16. Kaatz G. W., DeMarco C. E., Seo S. M.. 2006; MepR, a repressor of the Staphylococcus aureus MATE family multidrug efflux pump MepA, is a substrate-responsive regulatory protein. Antimicrob Agents Chemother50:1276–1281
    [Google Scholar]
  17. Levy S. B.. 2002; Active efflux, a common mechanism for biocide and antibiotic resistance. J Appl Microbiol92:Suppl.65S–71S
    [Google Scholar]
  18. Livak K. J., Schmittgen T. D.. 2001; Analysis of relative gene expression data using real-time quantitative PCR and the 2−ΔΔ C (T) method. Methods25:402–408
    [Google Scholar]
  19. Luong T. T., Dunman P. M., Murphy E., Projan S. J., Lee C. Y.. 2006; Transcription profiling of the mgrA regulon in Staphylococcus aureus. J Bacteriol188:1899–1910
    [Google Scholar]
  20. Markham P. N., Neyfakh A. A.. 1996; Inhibition of the multidrug transporter NorA prevents emergence of norfloxacin resistance in Staphylococcus aureus. Antimicrob Agents Chemother40:2673–2674
    [Google Scholar]
  21. McBain A. J., Rickard A. H., Gilbert P.. 2002; Possible implications of biocide accumulation in the environment on the prevalence of bacterial antibiotic resistance. J Ind Microbiol Biotechnol29:326–330
    [Google Scholar]
  22. McDonnell G., Russell A. D.. 1999; Antiseptics and disinfectants: activity, action, and resistance. Clin Microbiol Rev12:147–179
    [Google Scholar]
  23. McMurry L. M., Oethinger M., Levy S. B.. 1998; Overexpression of marA, soxS, or acrAB produces resistance to triclosan in laboratory and clinical strains of Escherichia coli. FEMS Microbiol Lett166:305–309
    [Google Scholar]
  24. Moken M. C., McMurry L. M., Levy S. B.. 1997; Selection of multiple-antibiotic-resistant (Mar) mutants of Escherichia coli by using the disinfectant pine oil: roles of the mar and acrAB loci. Antimicrob Agents Chemother41:2770–2772
    [Google Scholar]
  25. Narui K., Noguchi N., Wakasugi K., Sasatsu M.. 2002; Cloning and characterization of a novel chromosomal drug efflux gene in Staphylococcus aureus. Biol Pharm Bull25:1533–1536
    [Google Scholar]
  26. Paulsen I. T., Brown M. H., Littlejohn T. G., Mitchell B. A., Skurray R. A.. 1996a; Multidrug resistance proteins QacA and QacB from Staphylococcus aureus: membrane topology and identification of residues involved in substrate specificity. Proc Natl Acad Sci U S A93:3630–3635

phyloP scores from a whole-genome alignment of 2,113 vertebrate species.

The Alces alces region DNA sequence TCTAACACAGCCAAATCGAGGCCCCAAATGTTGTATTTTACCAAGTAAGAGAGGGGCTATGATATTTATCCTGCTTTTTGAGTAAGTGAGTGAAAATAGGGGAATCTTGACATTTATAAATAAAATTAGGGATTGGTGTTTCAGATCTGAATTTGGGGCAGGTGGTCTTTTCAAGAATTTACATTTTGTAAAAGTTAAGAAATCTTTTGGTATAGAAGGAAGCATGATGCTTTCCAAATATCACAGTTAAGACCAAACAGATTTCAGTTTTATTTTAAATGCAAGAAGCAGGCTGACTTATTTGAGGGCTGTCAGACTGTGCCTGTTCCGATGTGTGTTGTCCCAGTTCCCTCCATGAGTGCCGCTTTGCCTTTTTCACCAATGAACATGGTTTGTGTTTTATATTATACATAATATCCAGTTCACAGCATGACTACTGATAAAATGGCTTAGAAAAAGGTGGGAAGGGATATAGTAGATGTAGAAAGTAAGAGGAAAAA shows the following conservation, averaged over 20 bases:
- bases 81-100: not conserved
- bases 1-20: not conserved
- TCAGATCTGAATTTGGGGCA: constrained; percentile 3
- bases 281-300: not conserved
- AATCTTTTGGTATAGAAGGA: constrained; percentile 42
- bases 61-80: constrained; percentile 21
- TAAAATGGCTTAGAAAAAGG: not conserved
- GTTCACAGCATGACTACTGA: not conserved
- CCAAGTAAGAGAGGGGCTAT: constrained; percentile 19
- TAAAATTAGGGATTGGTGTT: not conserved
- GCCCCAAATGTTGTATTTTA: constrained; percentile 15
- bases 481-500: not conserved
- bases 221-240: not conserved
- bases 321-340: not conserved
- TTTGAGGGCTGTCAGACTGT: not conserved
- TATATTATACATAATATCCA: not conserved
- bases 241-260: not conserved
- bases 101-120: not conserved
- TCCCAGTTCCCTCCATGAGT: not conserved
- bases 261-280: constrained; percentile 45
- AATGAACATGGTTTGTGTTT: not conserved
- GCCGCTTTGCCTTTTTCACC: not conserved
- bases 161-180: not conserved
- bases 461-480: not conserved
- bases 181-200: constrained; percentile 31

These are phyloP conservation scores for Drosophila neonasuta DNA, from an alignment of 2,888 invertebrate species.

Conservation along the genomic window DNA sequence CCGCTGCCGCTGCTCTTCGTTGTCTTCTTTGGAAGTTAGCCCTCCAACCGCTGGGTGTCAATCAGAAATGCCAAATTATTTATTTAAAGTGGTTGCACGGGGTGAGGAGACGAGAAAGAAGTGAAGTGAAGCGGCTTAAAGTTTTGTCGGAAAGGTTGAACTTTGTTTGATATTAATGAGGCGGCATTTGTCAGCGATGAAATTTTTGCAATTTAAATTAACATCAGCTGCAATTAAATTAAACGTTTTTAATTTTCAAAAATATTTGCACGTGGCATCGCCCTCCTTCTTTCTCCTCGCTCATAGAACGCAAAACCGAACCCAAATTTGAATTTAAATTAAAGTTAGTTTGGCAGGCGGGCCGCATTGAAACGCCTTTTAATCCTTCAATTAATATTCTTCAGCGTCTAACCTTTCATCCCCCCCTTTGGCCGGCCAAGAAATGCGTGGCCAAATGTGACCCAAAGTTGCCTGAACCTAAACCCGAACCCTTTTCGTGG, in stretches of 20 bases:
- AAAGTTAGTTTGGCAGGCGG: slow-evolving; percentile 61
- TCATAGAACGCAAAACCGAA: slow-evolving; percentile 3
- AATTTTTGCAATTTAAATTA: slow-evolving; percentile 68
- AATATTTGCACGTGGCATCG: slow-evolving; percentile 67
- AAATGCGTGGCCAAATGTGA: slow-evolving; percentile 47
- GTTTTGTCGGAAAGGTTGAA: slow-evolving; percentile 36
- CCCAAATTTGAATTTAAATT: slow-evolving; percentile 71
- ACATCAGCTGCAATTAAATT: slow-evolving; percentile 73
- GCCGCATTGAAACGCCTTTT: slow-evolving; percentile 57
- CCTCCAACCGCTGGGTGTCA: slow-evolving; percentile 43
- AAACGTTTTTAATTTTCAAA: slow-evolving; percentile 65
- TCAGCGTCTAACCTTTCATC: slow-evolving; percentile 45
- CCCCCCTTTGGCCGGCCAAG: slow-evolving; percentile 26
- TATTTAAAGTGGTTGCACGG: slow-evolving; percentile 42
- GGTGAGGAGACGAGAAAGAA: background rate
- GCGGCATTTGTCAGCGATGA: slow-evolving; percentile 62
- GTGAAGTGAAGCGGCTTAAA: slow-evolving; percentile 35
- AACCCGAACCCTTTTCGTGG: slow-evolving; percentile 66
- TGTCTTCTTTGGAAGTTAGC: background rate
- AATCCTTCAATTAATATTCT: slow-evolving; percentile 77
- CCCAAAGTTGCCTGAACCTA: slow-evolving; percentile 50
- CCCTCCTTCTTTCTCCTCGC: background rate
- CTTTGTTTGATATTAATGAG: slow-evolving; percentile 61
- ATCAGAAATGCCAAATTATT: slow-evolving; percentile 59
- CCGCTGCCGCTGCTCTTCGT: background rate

[Google Scholar]
  27. Paulsen I. T., Brown M. H., Skurray R. A.. 1996b; Proton-dependent multidrug efflux systems. Microbiol Rev60:575–608
    [Google Scholar]
  28. Poole K.. 2005; Efflux-mediated antimicrobial resistance. J Antimicrob Chemother56:20–51
    [Google Scholar]
  29. Russell A. D.. 2003; Biocide use and antibiotic resistance: the relevance of laboratory findings to clinical and environmental situations. Lancet Infect Dis3:794–803
    [Google Scholar]
  30. Sanger F., Nicklen S., Coulson A. R.. 1977; DNA sequencing with chain-terminating inhibitors. Proc Natl Acad Sci U S A74:5463–5467
    [Google Scholar]
  31. Sapunaric F. M., Levy S. B.. 2005; Substitutions in the interdomain loop of the Tn 10 TetA efflux transporter alter tetracycline resistance and substrate specificity. Microbiology151:2315–2322
    [Google Scholar]
  32. Smith K., Gemmell C. G., Hunter I. S.. 2008; The association between biocide tolerance and the presence or absence of qac genes among hospital-acquired and community-acquired MRSA isolates. J Antimicrob Chemother61:78–84
    [Google Scholar]
  33. Szoke P. A., Allen T. L., deHaseth P. L.. 1987; Promoter recognition by Escherichia coli RNA polymerase: effects of base substitutions in the −10 and −35 regions. Biochemistry26:6188–6194
    [Google Scholar]
  34. Truong-Bolduc Q. C., Dunman P. M., Strahilevitz J., Projan S. J., Hooper D. C.. 2005; MgrA is a multiple regulator of two new efflux pumps in Staphylococcus aureus. J Bacteriol187:2395–2405
    [Google Scholar]
  35. Truong-Bolduc Q. C., Strahilevitz J., Hooper D. C.. 2006; NorC, a new efflux pump regulated by MgrA of Staphylococcus aureus. Antimicrob Agents Chemother50:1104–1107
    [Google Scholar]
  36. Yamada Y., Hideka K., Shiota S., Kuroda T., Tsuchiya T.. 2006; Gene cloning and characterization of SdrM, a chromosomally-encoded multidrug efflux pump, from Staphylococcus aureus. Biol Pharm Bull29:554–556
    [Google Scholar]
  37. Yamaguchi A., Nakatani M., Sawai T.. 1992; Aspartic acid-66 is the only essential negatively charged residue in the putative hydrophilic loop region of the metal-tetracycline/H+ antiporter encoded by transposon Tn10 of Escherichia coli. Biochemistry31:8344–8348
    [Google Scholar]
http://instance.metastore.ingenta.com/content/journal/micro/10.1099/mic.0.2008/021188-0
Loading
/content/journal/micro/10.1099/mic.0.2008/021188-0
Loading

Data & Media loading...

Most cited this month Most Cited RSS feed

This is a required field
Please enter a valid email address
Approval was a Success
Invalid data
An Error Occurred
Approval was partially successful, following selected items could not be processed due to error